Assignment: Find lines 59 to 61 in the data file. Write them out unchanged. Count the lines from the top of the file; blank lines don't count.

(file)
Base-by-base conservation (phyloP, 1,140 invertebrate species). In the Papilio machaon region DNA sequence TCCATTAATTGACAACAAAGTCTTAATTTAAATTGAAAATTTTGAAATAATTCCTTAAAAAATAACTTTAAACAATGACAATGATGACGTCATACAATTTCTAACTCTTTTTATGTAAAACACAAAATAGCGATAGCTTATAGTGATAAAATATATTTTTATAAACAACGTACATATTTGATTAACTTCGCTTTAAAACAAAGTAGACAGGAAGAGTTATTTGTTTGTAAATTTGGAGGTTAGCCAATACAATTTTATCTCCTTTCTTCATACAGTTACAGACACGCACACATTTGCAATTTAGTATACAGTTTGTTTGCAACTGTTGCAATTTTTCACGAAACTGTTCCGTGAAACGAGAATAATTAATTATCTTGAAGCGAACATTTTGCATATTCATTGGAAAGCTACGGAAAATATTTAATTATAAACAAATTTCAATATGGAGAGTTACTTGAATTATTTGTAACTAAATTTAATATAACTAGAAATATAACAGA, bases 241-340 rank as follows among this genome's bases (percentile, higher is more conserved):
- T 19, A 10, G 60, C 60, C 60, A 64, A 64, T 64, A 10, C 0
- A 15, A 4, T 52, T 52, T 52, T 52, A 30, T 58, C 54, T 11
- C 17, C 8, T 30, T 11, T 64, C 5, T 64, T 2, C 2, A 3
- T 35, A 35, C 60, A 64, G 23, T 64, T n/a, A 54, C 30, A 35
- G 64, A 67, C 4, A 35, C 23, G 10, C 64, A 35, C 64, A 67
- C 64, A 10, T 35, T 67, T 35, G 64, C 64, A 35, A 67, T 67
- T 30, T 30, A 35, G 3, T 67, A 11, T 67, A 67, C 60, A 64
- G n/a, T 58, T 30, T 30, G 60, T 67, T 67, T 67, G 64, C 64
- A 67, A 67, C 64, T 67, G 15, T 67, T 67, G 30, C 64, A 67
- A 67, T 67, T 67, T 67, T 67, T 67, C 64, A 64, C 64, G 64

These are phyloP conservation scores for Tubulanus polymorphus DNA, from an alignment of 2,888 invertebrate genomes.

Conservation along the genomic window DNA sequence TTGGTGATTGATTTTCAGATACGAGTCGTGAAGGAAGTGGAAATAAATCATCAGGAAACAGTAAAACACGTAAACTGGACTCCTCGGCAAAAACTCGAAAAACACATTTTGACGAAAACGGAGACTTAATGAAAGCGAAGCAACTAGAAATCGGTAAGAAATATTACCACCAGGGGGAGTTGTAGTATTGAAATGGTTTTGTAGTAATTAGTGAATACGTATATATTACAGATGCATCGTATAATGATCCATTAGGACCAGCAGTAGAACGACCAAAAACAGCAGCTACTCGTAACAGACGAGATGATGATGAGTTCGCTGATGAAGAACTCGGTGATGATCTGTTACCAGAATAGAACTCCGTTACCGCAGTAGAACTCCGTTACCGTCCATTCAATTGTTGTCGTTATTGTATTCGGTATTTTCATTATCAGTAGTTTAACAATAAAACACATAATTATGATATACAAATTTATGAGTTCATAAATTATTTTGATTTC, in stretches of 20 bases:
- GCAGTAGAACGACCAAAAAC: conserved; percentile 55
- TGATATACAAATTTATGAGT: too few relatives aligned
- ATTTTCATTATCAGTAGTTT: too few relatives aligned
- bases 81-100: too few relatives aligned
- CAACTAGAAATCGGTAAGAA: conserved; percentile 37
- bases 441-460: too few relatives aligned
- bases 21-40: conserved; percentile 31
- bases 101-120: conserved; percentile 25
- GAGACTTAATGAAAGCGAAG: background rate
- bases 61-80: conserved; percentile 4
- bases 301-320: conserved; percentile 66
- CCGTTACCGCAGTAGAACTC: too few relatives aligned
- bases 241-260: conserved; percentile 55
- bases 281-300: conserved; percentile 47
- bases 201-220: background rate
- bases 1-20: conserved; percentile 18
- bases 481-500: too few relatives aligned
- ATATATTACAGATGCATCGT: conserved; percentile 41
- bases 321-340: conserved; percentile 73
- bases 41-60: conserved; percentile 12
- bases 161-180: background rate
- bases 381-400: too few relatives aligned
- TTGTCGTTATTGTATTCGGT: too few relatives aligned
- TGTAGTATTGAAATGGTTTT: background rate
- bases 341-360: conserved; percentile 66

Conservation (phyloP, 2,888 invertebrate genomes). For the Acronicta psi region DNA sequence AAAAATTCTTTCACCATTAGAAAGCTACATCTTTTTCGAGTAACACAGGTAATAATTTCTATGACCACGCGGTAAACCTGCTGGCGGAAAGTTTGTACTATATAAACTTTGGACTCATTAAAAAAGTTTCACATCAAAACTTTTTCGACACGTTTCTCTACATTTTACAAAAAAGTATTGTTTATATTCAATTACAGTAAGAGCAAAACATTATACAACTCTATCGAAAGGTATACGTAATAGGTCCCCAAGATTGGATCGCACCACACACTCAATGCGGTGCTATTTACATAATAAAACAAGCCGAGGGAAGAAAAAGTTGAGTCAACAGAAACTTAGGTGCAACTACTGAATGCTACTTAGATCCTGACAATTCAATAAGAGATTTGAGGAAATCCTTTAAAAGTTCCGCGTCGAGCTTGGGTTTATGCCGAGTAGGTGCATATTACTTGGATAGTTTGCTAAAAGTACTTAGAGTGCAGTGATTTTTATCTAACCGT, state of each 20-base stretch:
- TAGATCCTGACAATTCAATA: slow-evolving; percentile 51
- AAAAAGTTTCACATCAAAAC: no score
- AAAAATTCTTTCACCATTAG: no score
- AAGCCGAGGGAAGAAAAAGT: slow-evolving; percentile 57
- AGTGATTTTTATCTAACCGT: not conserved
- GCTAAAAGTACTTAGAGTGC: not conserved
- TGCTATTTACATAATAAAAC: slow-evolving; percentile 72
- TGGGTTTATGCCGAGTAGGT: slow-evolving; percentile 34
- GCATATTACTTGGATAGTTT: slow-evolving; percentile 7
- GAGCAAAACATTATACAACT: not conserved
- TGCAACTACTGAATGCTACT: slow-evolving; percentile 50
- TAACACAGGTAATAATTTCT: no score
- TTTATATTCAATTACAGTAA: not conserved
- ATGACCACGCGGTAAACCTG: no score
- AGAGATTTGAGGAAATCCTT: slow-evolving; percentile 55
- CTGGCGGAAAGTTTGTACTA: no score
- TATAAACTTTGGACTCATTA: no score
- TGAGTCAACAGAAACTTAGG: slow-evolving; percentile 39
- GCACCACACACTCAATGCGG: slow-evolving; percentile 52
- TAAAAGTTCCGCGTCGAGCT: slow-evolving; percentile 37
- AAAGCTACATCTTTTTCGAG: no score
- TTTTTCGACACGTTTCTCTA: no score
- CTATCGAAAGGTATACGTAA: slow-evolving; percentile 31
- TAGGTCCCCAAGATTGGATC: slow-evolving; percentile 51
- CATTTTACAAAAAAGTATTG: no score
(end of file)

- TAAAAGTTCCGCGTCGAGCT: slow-evolving; percentile 37
- AAAGCTACATCTTTTTCGAG: no score
- TTTTTCGACACGTTTCTCTA: no score